SuiteWorld launches to help businesses think global

The Las Vegas SuiteWorld event aims to help businesses grow and flourish in an increasingly globalised business scene.

Suiteworld 2018 began today in Las Vegas, bringing together a selection of vendors and NetSuite customers to discuss current and future business trends.

The event provides a series of speeches, panels and advice sessions, with a focus on growth and finding ways to put businesses in the best possible position for success.

Over three days, the event gives business owners the chance to gain valuable insights into ways to overcome barriers to growth, with delegates learning valuable tools to use to expand a business.

Businesses at the event will be describing their challenges with growth, with delegates learning from product experts and partners about the latest NetSuite features and tools, and networking with the NetSuite community.

Launched in 1998, NetSuite was an early pioneer in cloud computing and today provides a suite of cloud-based financials/Enterprise Resource Planning (ERP) and omni-channel commerce software allowing companies to manage core business processes.

Approaching business challenges

During the opening ceremony, a range of business owners described their own approaches to business challenges. Kara Goldin founded Hint Water in 2005 in order to offer a natural sugar-free alternative to juices. She took to the stage to talk about the challenges she faced and is facing. ‘Forty per cent of our business is online which is unusual for a beverage company,’ she said. ‘Using cloud computing and the NetSuite products from the beginning has allowed us to scale up and reach our online customers.’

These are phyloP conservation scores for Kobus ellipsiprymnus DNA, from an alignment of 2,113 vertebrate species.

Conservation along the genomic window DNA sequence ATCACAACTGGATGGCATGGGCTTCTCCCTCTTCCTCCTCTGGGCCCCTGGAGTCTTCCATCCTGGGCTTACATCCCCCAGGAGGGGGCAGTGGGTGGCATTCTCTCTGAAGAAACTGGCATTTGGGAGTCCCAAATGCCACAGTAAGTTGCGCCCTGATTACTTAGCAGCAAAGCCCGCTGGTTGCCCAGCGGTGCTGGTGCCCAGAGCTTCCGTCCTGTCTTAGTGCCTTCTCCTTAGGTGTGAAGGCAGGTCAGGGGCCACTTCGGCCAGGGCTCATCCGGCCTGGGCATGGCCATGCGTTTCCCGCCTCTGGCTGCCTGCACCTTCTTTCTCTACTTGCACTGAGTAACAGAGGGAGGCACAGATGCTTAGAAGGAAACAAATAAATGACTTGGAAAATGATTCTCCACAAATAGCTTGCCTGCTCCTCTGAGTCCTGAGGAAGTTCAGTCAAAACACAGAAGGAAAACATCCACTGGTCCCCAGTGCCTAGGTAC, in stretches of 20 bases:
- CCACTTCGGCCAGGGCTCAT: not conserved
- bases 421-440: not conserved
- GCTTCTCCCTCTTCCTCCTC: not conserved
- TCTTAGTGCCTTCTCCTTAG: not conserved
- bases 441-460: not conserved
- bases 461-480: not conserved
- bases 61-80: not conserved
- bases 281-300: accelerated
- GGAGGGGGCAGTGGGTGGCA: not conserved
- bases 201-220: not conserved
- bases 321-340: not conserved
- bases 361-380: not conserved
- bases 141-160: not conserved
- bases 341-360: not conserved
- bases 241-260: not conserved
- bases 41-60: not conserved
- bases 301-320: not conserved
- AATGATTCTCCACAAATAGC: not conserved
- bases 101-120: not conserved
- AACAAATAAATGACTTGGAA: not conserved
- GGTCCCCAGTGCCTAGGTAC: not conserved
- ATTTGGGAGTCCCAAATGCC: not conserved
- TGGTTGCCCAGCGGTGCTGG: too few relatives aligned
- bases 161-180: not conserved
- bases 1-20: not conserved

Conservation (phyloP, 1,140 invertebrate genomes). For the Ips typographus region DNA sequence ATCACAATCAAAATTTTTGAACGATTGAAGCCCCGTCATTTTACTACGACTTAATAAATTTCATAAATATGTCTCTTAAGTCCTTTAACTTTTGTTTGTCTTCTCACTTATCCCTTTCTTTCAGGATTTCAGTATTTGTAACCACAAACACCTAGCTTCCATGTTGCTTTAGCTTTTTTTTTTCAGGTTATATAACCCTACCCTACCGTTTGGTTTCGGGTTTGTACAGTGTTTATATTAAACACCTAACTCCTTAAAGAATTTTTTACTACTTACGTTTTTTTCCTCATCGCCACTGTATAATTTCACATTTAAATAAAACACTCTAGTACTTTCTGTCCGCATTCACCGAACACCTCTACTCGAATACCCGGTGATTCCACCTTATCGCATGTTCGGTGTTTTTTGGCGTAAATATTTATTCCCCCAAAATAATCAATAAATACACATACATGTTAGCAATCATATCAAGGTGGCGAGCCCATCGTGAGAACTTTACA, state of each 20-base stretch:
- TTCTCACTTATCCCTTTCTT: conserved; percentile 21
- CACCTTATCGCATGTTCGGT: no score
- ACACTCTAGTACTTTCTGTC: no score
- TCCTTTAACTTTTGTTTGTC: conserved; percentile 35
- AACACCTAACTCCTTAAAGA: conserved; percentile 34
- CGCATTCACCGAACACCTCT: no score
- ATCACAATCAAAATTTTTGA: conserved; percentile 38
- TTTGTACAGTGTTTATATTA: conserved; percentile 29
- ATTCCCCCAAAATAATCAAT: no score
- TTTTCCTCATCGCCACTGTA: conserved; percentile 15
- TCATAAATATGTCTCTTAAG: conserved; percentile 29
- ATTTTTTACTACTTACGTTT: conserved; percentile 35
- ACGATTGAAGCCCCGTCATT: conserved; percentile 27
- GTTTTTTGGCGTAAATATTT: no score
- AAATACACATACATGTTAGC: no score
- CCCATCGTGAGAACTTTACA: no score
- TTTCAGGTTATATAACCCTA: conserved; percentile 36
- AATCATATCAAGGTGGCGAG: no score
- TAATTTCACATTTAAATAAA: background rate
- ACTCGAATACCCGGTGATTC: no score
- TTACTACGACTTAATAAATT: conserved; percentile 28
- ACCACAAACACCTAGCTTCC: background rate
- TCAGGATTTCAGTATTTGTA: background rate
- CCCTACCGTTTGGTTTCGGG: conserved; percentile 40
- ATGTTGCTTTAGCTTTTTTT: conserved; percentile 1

Rachel Zoe, CEO of shoprachelzoe.com, also talked about how cloud computing allows her to concentrate on the things she loves, like being creative and coming up with new ideas, allowing all the parts of the business to be streamlined.

The importance of keeping a tight focus on customer demand was underlined by Paul Dell, founder of SportStop, who noticed that his customers were gravitating towards the lacrosse section of his sports retail business. He responded by increasing the product range for the one particular sport.

‘It meant we could narrow down our supplier base, we could train our customer support people more deeply in the one sport, we didn’t have to order so many different sized boxes!

‘In the warehouse you configure things a little more, you don’t have such huge ranges. The more things we had for that lacrosse customer, the more reasons they would have to come back.’

Further reading on business growth

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